This Jazz Hour disc combines two remotes with the Harry James band in its salad days, playing dates at low-profile venues. The earlier of the two remotes comes from March 19, 1940, from the Southland Restaurant in Boston, the other being from the Blue Room of the Lincoln Hotel in New York City on May 22, 1941. By the end of 1942, the James band would be the hottest in the nation, but during this period they were still struggling and hungry, so much so that at the end of 1939 James released his "boy" singer, Frank Sinatra, to Tommy Dorsey, rather than to watch him starve to death. In stepped Dick Haymes, with a somewhat stronger constitution; his presence in the James band would contribute significantly to its eventual success. The March 19, 1940, date is the earliest surviving remote of Haymes with James, and it may well be Haymes' earliest radio recording of any kind. Haymes sounds fine, but it is the instrumentals that grab you here. One fascinating highlight is James' five-minute "Tuxedo Junction"; broadcast on March 19, 1940, it is nearly contemporary with the famous studio version made by Glenn Miller, recorded February 5, 1940, but not yet released by Bluebird. James' 1940 "Tuxedo Junction" is low-key and swinging, with the leader in fine form, and it provides a nice counterpart to his later seven-minute "Tuxedo Junction" made in a bebop context (recorded for Columbia November 3, 1947). By the time of the Lincoln Hotel date, the band was on its way, having finally placed its first Top Ten hit in the pop charts, "Music Makers." James had also added a small string section to the band, which he hated, as a concession to the requirements of certain nightclub owners. The instrumentals once again take center stage in the proceedings, including a fine James original, "Jug Head" (co-written with Gray Rains and here titled "Relaxin'"), and "Jeffries Blues," written by Dave Mathews. There are three spicy, if somewhat stiff, Latin numbers adapted from the work of Cuban composer Ernesto Lecuona (who is referred to, in a fit of bad spelling typical of Jazz Hour, as "Lucorna"). "Number Ten Lullaby Lane" does manage to bring together the various attributes of the 1941 James into a successful union: Haymes' vocal, the solid swing of the band, and tastefully arranged strings. Some miscellaneous annoyances: lower points of interest include the Southland version of "Carnival of Venice," where a bit of over-eager declicking gives the impression of a stilted performance. Also, Haymes' vocal on "With the Wind and Rain in Your Hair" is cut short by the radio announcer at the Southland, who steps in to conclude the remote. A mere two days later James and Haymes transcribed the same number from the same venue, apparently complete, along with a version of "Rose Room." This has appeared elsewhere; a truly attentive producer would've tagged it on in lieu of the incomplete "With the Wind and Rain in Your Hair" offered here. If this program seems somewhat familiar to some collectors, it should; the exact same combination of remotes was first issued in 1978 as a Sunbeam LP, Harry James & His Orchestra 1940-41 (Sunbeam SB-203). An identical CD of this material, under the title The Radio Years 1940-1941, appeared on the Danish label Jazz Unlimited (JUCD-2023) the same year as this Jazz Hour release, 1997. Chances are good that both of the CD incarnations originate with the Sunbeam LP. The sound quality of the Southland remote is really very good -- not as spectacular as, say, that of the Duke Ellington show recorded by Jack Towers in Fargo, ND, in 1940, but clear and of surprising fidelity. The Lincoln Hotel date, more typically, is a bit noisier, and due to its tin-canny sound one surmises it may have been taken off-air. There are some outstanding performances here, and it does appear that James never returned to the charming "Number Ten Lullaby Lane" on any other recorded outing, at least not with Dick Haymes. But, overall, this is mainly only to be recommended to fans of the Harry James Orchestra who are not equipped with a turntable and/or a copy of the Sunbeam LP. As a response to complaints logged elsewhere on AMG about the lack of personnel in this package, here's the lineup for Boston: Harry James, Nick Buono, Claude Bowen, and Jack Palmer, trumpets; Truett Jones, Dalton Rizzotto, and Bruce Squires, trombones; Dave Mathews, alto sax; Vido Musso, tenor sax; Chuck Gentry, baritone sax; Jack Gardner, piano; Benny Heller; guitar; Thurman Teague, bass; and Micky Scrima on drums. Palmer also sings on "Its a Wonderful World" (please do not confuse with "What a Wonderful World"). For New York, Palmer is out and Al Stearns is in, drop Jones and Squires from the 'bones and add Hoyt Bohannon and Harry Rodgers, then add Claude Lakey doubling on trumpet and alto sax in addition to Sam Marowitz doubling on alto and baritone saxes. By this time, Gentry is also doubling on alto. The rest is the same, except don't forget the four strings -- they're "unknown" -- and the arrangers, Claude Lakey, Dave Mathews, and Harry James, with Gray Rains coming in for the 1941 date.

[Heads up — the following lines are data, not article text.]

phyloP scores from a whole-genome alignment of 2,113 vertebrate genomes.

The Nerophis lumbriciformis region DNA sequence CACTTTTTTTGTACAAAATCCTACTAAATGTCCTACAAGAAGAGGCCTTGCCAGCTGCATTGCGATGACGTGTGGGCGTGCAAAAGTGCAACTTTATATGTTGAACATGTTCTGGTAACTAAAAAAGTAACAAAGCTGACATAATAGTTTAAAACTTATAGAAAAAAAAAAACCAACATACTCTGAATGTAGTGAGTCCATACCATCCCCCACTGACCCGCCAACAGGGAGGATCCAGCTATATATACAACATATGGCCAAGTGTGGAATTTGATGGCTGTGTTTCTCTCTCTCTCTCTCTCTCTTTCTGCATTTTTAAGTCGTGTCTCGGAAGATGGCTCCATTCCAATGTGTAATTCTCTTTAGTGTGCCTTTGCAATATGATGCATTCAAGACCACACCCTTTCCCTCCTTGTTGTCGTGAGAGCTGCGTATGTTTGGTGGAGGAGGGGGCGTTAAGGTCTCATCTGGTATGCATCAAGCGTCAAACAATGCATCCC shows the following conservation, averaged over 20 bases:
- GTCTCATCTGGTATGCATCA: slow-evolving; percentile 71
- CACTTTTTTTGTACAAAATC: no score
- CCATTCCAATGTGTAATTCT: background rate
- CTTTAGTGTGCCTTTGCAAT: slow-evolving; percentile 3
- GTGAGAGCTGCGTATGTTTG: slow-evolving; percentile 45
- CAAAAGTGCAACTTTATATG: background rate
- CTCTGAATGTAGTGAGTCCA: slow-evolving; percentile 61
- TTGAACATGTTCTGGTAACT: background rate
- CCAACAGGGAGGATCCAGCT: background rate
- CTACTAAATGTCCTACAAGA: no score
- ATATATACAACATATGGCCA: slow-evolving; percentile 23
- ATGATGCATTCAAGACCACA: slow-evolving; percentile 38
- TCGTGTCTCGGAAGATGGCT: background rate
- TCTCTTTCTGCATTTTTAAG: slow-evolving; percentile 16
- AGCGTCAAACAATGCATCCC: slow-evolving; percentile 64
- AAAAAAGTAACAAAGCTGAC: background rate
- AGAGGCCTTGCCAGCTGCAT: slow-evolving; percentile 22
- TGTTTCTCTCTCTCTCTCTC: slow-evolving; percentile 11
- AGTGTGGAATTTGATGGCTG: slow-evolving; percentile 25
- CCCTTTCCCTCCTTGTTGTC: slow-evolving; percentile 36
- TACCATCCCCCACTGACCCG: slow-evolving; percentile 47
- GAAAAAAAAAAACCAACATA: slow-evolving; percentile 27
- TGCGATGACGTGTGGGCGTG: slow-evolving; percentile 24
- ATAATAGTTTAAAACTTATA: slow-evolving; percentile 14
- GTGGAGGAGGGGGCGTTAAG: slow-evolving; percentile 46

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AllMusic Review by Uncle Dave Lewis